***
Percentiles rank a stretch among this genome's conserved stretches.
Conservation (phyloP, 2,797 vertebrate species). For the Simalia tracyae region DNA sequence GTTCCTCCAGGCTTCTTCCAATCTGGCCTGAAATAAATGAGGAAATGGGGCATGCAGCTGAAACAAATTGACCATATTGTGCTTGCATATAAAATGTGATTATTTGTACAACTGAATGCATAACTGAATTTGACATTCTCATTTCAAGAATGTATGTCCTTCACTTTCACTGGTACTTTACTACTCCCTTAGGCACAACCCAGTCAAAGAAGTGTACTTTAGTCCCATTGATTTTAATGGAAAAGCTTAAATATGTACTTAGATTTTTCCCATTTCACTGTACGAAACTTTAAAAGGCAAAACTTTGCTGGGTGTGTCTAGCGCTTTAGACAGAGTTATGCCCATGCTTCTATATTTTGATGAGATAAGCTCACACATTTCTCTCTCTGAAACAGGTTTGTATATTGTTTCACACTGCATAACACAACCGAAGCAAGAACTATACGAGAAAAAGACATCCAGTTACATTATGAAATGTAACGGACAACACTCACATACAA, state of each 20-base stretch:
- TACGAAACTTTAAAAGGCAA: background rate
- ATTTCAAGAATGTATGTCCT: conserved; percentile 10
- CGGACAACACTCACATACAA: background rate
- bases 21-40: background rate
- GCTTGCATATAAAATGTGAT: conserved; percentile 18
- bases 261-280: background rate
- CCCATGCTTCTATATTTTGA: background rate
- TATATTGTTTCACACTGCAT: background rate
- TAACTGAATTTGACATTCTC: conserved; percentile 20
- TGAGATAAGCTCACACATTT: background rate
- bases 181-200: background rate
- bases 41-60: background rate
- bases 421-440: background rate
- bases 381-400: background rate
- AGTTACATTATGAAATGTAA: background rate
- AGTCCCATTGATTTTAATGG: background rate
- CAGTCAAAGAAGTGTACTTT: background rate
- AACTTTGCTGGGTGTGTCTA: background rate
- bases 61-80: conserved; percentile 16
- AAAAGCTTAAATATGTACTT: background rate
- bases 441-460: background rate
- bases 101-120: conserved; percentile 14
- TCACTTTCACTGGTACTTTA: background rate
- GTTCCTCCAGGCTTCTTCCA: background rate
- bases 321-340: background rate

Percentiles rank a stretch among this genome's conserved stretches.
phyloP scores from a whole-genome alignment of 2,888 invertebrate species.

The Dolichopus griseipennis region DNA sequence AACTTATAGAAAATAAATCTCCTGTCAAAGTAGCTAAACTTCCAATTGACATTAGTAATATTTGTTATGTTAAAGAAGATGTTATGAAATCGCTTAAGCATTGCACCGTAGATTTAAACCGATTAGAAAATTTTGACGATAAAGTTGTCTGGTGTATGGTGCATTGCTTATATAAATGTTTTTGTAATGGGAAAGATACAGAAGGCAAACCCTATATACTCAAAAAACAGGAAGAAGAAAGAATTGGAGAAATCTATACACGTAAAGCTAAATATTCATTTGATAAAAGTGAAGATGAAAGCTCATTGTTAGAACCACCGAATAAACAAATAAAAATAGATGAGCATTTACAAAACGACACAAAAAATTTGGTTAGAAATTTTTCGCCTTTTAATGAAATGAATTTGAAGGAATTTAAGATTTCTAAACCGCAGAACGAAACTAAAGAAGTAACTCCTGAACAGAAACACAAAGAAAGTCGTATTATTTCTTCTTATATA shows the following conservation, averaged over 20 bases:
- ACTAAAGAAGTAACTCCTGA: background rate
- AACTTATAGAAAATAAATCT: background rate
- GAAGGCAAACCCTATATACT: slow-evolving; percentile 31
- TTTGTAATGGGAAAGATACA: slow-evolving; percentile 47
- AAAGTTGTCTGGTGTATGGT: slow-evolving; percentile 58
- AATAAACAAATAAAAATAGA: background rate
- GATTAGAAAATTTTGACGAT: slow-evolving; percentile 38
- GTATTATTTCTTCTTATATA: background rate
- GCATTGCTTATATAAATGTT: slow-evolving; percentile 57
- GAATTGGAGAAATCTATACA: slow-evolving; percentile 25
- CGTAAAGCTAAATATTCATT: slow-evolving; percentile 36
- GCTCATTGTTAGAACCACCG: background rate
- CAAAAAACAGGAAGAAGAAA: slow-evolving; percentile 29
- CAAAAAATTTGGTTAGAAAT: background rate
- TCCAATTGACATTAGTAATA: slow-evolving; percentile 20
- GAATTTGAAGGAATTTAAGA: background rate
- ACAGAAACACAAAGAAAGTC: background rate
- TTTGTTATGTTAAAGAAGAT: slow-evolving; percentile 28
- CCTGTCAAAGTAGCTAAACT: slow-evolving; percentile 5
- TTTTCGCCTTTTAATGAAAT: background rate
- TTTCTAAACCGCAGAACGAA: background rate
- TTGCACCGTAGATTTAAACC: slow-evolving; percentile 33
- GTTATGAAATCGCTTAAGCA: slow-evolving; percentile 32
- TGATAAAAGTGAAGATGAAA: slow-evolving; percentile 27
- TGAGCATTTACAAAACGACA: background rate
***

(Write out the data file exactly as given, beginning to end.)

Percentiles rank a stretch among this genome's conserved stretches.
Conservation (phyloP, 2,797 vertebrate species). For the Simalia tracyae region DNA sequence GTTCCTCCAGGCTTCTTCCAATCTGGCCTGAAATAAATGAGGAAATGGGGCATGCAGCTGAAACAAATTGACCATATTGTGCTTGCATATAAAATGTGATTATTTGTACAACTGAATGCATAACTGAATTTGACATTCTCATTTCAAGAATGTATGTCCTTCACTTTCACTGGTACTTTACTACTCCCTTAGGCACAACCCAGTCAAAGAAGTGTACTTTAGTCCCATTGATTTTAATGGAAAAGCTTAAATATGTACTTAGATTTTTCCCATTTCACTGTACGAAACTTTAAAAGGCAAAACTTTGCTGGGTGTGTCTAGCGCTTTAGACAGAGTTATGCCCATGCTTCTATATTTTGATGAGATAAGCTCACACATTTCTCTCTCTGAAACAGGTTTGTATATTGTTTCACACTGCATAACACAACCGAAGCAAGAACTATACGAGAAAAAGACATCCAGTTACATTATGAAATGTAACGGACAACACTCACATACAA, state of each 20-base stretch:
- TACGAAACTTTAAAAGGCAA: background rate
- ATTTCAAGAATGTATGTCCT: conserved; percentile 10
- CGGACAACACTCACATACAA: background rate
- bases 21-40: background rate
- GCTTGCATATAAAATGTGAT: conserved; percentile 18
- bases 261-280: background rate
- CCCATGCTTCTATATTTTGA: background rate
- TATATTGTTTCACACTGCAT: background rate
- TAACTGAATTTGACATTCTC: conserved; percentile 20
- TGAGATAAGCTCACACATTT: background rate
- bases 181-200: background rate
- bases 41-60: background rate
- bases 421-440: background rate
- bases 381-400: background rate
- AGTTACATTATGAAATGTAA: background rate
- AGTCCCATTGATTTTAATGG: background rate
- CAGTCAAAGAAGTGTACTTT: background rate
- AACTTTGCTGGGTGTGTCTA: background rate
- bases 61-80: conserved; percentile 16
- AAAAGCTTAAATATGTACTT: background rate
- bases 441-460: background rate
- bases 101-120: conserved; percentile 14
- TCACTTTCACTGGTACTTTA: background rate
- GTTCCTCCAGGCTTCTTCCA: background rate
- bases 321-340: background rate

Percentiles rank a stretch among this genome's conserved stretches.
phyloP scores from a whole-genome alignment of 2,888 invertebrate species.

The Dolichopus griseipennis region DNA sequence AACTTATAGAAAATAAATCTCCTGTCAAAGTAGCTAAACTTCCAATTGACATTAGTAATATTTGTTATGTTAAAGAAGATGTTATGAAATCGCTTAAGCATTGCACCGTAGATTTAAACCGATTAGAAAATTTTGACGATAAAGTTGTCTGGTGTATGGTGCATTGCTTATATAAATGTTTTTGTAATGGGAAAGATACAGAAGGCAAACCCTATATACTCAAAAAACAGGAAGAAGAAAGAATTGGAGAAATCTATACACGTAAAGCTAAATATTCATTTGATAAAAGTGAAGATGAAAGCTCATTGTTAGAACCACCGAATAAACAAATAAAAATAGATGAGCATTTACAAAACGACACAAAAAATTTGGTTAGAAATTTTTCGCCTTTTAATGAAATGAATTTGAAGGAATTTAAGATTTCTAAACCGCAGAACGAAACTAAAGAAGTAACTCCTGAACAGAAACACAAAGAAAGTCGTATTATTTCTTCTTATATA shows the following conservation, averaged over 20 bases:
- ACTAAAGAAGTAACTCCTGA: background rate
- AACTTATAGAAAATAAATCT: background rate
- GAAGGCAAACCCTATATACT: slow-evolving; percentile 31
- TTTGTAATGGGAAAGATACA: slow-evolving; percentile 47
- AAAGTTGTCTGGTGTATGGT: slow-evolving; percentile 58
- AATAAACAAATAAAAATAGA: background rate
- GATTAGAAAATTTTGACGAT: slow-evolving; percentile 38
- GTATTATTTCTTCTTATATA: background rate
- GCATTGCTTATATAAATGTT: slow-evolving; percentile 57
- GAATTGGAGAAATCTATACA: slow-evolving; percentile 25
- CGTAAAGCTAAATATTCATT: slow-evolving; percentile 36
- GCTCATTGTTAGAACCACCG: background rate
- CAAAAAACAGGAAGAAGAAA: slow-evolving; percentile 29
- CAAAAAATTTGGTTAGAAAT: background rate
- TCCAATTGACATTAGTAATA: slow-evolving; percentile 20
- GAATTTGAAGGAATTTAAGA: background rate
- ACAGAAACACAAAGAAAGTC: background rate
- TTTGTTATGTTAAAGAAGAT: slow-evolving; percentile 28
- CCTGTCAAAGTAGCTAAACT: slow-evolving; percentile 5
- TTTTCGCCTTTTAATGAAAT: background rate
- TTTCTAAACCGCAGAACGAA: background rate
- TTGCACCGTAGATTTAAACC: slow-evolving; percentile 33
- GTTATGAAATCGCTTAAGCA: slow-evolving; percentile 32
- TGATAAAAGTGAAGATGAAA: slow-evolving; percentile 27
- TGAGCATTTACAAAACGACA: background rate